Plantain allergies are relatively rare but can cause a variety of symptoms, most of them respiratory in nature. Sneezing, nasal congestion, and itchy, watery eyes are among the most frequently reported symptoms of this type of allergy. Skin problems such as rash, inflammation, and itching are also among the possible symptoms of allergies. More severe allergic symptoms may include chest pain, breathing difficulty, and loss of consciousness. Any potential signs of plantain allergies should be reported to a doctor for further medical evaluation.
Most plantain allergies are mild and resemble hay fever or other seasonal allergies. Itchy, watery eyes and sneezing may not be recognized as signs of an allergic reaction to this fruit, especially among those who already suffer from nasal allergies. Sinus pressure, headaches, and nasal congestion are also potential allergy symptoms. A doctor should be notified if allergy symptoms are suspected, as minor symptoms can quickly become serious or even life threatening.
Skin reactions may occur when consuming food products that contain plantains or by direct contact with the skin. Redness, itching, and mild to moderate inflammation may be signs of an allergic reaction. A skin rash or hives may also occur and should be evaluated by a doctor, especially if the skin begins to peel, blister, or ooze liquid.
Asthma-like symptoms such as wheezing or a feeling of chest tightness are possible signs of plantain allergies. Those who have been diagnosed with respiratory illnesses such as asthma, bronchitis, or emphysema may notice a worsening of symptoms after coming into contact with this fruit. If these symptoms become severe, a doctor should be consulted right away to make sure there are no serious complications.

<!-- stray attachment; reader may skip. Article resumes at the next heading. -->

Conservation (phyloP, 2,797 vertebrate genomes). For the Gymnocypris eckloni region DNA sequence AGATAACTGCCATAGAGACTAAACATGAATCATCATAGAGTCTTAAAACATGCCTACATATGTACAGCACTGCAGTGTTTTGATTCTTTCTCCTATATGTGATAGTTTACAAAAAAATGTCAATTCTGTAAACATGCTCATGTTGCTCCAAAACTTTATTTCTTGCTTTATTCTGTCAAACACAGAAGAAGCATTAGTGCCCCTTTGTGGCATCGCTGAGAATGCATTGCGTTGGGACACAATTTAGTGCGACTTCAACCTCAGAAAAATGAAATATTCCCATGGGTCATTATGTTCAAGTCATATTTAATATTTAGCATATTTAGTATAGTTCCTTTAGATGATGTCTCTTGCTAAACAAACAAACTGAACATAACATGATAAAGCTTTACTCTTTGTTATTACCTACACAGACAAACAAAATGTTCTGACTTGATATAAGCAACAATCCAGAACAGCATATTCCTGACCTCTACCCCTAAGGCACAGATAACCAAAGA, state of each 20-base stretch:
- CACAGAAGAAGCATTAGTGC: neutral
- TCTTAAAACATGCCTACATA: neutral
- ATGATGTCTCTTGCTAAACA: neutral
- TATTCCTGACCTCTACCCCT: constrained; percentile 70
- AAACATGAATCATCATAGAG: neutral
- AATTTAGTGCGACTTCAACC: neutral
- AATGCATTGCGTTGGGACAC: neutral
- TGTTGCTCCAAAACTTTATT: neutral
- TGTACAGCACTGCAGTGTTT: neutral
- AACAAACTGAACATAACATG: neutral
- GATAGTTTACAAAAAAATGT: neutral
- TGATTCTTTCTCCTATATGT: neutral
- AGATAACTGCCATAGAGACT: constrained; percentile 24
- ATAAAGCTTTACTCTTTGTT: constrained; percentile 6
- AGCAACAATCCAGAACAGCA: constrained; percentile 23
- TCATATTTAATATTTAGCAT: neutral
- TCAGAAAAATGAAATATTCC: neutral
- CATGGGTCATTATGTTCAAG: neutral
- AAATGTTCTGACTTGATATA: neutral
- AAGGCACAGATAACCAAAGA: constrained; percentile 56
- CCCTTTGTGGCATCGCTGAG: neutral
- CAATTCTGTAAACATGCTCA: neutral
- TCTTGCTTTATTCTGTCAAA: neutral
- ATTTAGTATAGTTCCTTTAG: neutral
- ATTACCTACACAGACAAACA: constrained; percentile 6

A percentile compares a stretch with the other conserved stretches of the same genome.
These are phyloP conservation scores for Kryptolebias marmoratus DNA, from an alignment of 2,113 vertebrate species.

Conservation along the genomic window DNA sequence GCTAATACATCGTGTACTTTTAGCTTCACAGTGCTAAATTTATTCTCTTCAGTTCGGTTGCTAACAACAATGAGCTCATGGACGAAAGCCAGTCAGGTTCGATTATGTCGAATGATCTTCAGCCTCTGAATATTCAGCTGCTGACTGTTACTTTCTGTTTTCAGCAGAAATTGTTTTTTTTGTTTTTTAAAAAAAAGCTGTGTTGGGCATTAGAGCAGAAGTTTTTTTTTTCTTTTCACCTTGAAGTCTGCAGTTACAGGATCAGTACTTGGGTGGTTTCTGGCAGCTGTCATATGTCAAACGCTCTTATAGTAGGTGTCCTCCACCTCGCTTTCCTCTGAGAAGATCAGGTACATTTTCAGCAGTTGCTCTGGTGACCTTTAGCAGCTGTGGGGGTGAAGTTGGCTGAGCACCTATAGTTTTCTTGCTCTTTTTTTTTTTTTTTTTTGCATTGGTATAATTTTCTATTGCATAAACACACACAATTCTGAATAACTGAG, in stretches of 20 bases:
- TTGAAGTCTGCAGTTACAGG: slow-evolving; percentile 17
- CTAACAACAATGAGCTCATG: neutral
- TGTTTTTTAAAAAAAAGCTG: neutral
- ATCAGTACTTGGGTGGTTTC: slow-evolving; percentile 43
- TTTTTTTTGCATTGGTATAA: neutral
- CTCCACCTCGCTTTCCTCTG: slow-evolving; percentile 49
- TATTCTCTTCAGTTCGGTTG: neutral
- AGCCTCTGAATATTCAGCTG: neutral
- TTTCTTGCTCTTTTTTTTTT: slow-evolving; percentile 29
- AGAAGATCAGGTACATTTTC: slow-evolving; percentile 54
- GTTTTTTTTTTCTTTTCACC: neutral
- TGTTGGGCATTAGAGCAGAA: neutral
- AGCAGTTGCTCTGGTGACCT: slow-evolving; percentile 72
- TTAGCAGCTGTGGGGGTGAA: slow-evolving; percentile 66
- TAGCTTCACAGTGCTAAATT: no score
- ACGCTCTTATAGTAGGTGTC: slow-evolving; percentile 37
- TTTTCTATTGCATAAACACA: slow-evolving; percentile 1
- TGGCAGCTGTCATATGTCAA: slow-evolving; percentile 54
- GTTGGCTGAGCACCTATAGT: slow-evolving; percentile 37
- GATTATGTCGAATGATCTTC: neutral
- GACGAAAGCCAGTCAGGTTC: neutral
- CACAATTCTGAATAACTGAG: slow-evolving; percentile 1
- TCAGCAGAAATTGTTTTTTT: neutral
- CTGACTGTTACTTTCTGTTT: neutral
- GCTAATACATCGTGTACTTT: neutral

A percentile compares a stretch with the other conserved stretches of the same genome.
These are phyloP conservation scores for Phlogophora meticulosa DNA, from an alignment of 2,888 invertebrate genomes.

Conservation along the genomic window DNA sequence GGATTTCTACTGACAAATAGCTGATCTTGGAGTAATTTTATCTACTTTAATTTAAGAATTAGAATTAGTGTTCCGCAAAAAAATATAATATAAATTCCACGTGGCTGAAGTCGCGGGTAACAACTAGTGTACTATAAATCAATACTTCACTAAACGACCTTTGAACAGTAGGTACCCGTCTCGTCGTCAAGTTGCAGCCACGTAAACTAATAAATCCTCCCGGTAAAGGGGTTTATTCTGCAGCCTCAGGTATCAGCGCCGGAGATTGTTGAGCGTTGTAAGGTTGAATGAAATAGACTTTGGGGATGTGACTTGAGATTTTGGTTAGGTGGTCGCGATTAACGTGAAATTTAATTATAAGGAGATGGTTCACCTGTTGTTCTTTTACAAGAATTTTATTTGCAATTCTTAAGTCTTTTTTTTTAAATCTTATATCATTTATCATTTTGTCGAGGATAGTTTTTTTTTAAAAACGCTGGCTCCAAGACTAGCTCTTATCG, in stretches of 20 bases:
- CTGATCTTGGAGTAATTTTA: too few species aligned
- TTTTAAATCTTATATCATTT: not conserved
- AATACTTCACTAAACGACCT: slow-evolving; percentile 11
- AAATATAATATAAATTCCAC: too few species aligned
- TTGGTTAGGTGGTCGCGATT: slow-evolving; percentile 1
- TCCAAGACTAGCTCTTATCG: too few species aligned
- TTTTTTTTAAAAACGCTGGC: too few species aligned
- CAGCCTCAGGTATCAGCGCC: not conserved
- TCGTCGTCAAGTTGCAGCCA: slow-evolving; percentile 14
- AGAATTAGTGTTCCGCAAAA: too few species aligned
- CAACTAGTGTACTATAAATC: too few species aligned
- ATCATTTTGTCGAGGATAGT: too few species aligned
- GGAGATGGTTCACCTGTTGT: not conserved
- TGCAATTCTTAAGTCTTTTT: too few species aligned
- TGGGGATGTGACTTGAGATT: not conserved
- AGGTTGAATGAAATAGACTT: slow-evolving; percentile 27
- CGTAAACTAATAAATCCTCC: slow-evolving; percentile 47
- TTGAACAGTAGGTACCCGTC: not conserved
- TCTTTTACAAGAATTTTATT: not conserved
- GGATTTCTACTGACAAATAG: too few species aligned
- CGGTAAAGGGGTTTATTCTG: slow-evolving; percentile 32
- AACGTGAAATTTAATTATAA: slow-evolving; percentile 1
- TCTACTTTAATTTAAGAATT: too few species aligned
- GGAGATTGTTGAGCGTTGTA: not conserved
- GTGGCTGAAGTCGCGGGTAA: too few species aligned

Anaphylaxis is a potentially fatal type of allergic reaction that may occur among those who consume plantains and may develop suddenly, even if this fruit has not caused any negative reactions in the past. Facial swelling, especially involving the tongue or throat, should be treated as a medical emergency. Severe swelling of the throat can prevent oxygen from reaching the brain and other vital organs of the body, leading to permanent brain damage or death within a matter of minutes without immediate medical attention. Addition anaphylactic symptoms may include chest pain or loss of consciousness. If this type of reaction is suspected, an ambulance should be called so that important life-support measures can be implemented before the patient reaches the hospital.